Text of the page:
# What is the percentage of Earth's hemisphere seen from different orbital heights or distances?

We often see photos of Earth from space, but it is rarely clear what percentage of Earth's hemisphere is actually visible from any particular orbit.

• Is there a graphic or diagram that would show the percentage of Earth's hemisphere that is visible from low Earth orbit? • high Earth orbit? • geosynchronous orbit? • lunar orbit? • 1 million miles? • the Sun?

• Alternatively, is there a graphic or diagram that would show the percentage of a mathematical hemisphere "seen" from various points at multiples of a sphere's radii?

• Is there a website with interactive graphics that can calculate the above?

• I am a fan of space exploration (and accurate graphics). My working knowledge of math and geometry is limited.

• Assuming the surface of the earth is a sphere, or more realistically? – kimchi lover May 22 at 22:52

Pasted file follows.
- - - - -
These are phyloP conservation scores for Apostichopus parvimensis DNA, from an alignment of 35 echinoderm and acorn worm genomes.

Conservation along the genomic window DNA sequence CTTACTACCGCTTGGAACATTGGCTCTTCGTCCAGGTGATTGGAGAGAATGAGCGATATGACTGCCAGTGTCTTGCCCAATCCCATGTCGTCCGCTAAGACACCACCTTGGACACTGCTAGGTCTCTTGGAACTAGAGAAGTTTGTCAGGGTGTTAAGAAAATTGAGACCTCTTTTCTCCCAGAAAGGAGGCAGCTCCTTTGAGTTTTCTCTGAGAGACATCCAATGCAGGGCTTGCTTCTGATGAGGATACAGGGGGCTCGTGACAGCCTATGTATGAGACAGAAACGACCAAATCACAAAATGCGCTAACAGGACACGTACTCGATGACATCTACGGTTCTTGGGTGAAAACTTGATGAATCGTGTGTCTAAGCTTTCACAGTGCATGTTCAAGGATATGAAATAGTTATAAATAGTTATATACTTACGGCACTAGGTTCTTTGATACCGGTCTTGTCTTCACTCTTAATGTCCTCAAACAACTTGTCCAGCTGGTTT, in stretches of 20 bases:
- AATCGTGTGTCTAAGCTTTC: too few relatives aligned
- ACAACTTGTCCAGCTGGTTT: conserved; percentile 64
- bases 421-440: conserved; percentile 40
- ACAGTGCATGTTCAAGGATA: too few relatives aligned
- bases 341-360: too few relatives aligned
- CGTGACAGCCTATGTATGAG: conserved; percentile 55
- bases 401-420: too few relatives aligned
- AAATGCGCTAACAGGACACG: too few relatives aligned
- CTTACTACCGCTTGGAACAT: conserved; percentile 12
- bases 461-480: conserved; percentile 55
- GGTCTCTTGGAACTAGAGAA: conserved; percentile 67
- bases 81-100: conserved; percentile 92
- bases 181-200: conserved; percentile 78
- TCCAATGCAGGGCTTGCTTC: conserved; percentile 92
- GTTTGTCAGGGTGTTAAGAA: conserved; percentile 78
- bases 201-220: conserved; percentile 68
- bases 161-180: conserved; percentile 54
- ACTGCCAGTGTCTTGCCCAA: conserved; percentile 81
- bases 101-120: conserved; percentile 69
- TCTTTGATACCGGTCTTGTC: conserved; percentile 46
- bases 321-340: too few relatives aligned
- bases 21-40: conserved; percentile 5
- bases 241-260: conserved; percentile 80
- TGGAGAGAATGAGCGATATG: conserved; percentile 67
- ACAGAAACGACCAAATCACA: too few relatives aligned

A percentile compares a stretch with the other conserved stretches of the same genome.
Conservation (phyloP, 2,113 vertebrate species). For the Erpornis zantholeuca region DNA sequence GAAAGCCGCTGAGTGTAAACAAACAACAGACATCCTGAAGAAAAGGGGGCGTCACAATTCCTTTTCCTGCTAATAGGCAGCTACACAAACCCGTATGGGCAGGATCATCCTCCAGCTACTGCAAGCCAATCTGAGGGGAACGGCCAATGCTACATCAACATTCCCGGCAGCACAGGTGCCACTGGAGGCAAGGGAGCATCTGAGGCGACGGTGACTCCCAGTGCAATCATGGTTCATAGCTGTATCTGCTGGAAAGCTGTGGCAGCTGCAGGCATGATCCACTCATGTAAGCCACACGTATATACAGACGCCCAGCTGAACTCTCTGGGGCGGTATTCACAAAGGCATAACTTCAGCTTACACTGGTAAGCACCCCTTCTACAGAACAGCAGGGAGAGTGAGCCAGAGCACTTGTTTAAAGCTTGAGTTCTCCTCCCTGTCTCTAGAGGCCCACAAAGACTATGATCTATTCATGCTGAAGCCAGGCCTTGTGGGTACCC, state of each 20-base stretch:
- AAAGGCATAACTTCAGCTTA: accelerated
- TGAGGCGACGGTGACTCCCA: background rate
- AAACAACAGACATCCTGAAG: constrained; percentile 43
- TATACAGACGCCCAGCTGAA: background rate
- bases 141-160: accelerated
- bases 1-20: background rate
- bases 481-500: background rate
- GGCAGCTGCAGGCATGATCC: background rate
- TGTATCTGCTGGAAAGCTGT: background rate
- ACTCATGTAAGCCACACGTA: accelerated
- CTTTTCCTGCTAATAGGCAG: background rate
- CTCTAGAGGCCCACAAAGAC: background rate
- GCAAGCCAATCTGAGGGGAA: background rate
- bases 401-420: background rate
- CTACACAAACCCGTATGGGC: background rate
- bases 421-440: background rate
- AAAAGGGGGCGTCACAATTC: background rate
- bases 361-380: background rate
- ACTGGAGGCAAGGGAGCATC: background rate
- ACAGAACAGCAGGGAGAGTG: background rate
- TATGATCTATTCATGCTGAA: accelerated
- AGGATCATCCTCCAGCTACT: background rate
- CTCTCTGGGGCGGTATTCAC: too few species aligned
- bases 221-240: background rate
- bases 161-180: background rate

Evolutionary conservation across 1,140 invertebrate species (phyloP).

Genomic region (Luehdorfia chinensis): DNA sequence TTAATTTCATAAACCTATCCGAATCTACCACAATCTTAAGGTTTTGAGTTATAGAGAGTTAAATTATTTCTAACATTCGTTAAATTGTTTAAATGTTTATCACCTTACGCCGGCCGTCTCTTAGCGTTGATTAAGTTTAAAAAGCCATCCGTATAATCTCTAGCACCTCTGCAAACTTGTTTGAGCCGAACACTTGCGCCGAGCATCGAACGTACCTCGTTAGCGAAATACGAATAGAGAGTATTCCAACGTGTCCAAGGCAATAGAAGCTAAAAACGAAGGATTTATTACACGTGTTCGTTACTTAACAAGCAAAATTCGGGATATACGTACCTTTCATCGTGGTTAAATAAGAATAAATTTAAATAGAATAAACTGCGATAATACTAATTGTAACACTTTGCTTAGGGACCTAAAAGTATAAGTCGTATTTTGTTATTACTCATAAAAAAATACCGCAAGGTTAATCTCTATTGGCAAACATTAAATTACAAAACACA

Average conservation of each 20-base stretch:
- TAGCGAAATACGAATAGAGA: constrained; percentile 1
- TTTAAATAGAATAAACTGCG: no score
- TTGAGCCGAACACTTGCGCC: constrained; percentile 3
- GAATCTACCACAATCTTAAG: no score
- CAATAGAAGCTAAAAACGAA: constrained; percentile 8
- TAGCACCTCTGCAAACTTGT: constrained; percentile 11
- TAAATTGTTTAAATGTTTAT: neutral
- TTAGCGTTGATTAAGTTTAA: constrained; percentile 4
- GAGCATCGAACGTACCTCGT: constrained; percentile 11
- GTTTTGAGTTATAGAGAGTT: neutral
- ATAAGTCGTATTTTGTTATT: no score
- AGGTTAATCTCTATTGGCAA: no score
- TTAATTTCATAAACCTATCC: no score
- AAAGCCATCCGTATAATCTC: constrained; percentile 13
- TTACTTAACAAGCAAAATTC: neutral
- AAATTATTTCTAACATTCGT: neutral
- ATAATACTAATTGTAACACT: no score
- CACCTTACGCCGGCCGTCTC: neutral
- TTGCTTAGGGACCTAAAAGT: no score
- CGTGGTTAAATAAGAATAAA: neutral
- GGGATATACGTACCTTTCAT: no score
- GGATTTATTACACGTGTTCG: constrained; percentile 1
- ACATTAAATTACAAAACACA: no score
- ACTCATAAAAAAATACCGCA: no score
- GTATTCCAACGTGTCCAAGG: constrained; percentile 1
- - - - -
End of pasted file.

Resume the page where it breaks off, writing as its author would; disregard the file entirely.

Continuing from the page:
• $\frac{h/2}{r+h}$ of the surface of a sphere with radius $r$ can be seen when viewed from an altitude of $h$. I'll write this up. – robjohn May 22 at 23:03
• $\frac{h}{r+h}$ of the surface of a hemisphere of a sphere with radius $r$ can be seen when viewed from an altitude of $h$. I've written this up. – robjohn May 23 at 3:58

Suppose we are at an altitude of $$h$$ above a sphere with radius $$r$$. $$\triangle ABD\cong\triangle DCB$$; therefore, $$\frac{BC}{BD}=\frac{BD}{AD}$$ Since $$AD=h+r$$ and $$BD=r$$, we get $$BC=\frac{r^2}{h+r}$$. Subtracting from $$r$$ gives the width of the cap to be $$\frac{hr}{h+r}$$. The surface area of any cap or band on a sphere is the width of the cap or band times the circumference of the sphere: $$2\pi r\frac{hr}{h+r}$$. Since the surface area of the hemisphere is $$2\pi r^2$$, the portion of the hemisphere area in the cap is $$\bbox[5px,border:2px solid #C0A000]{\frac{h}{h+r}}$$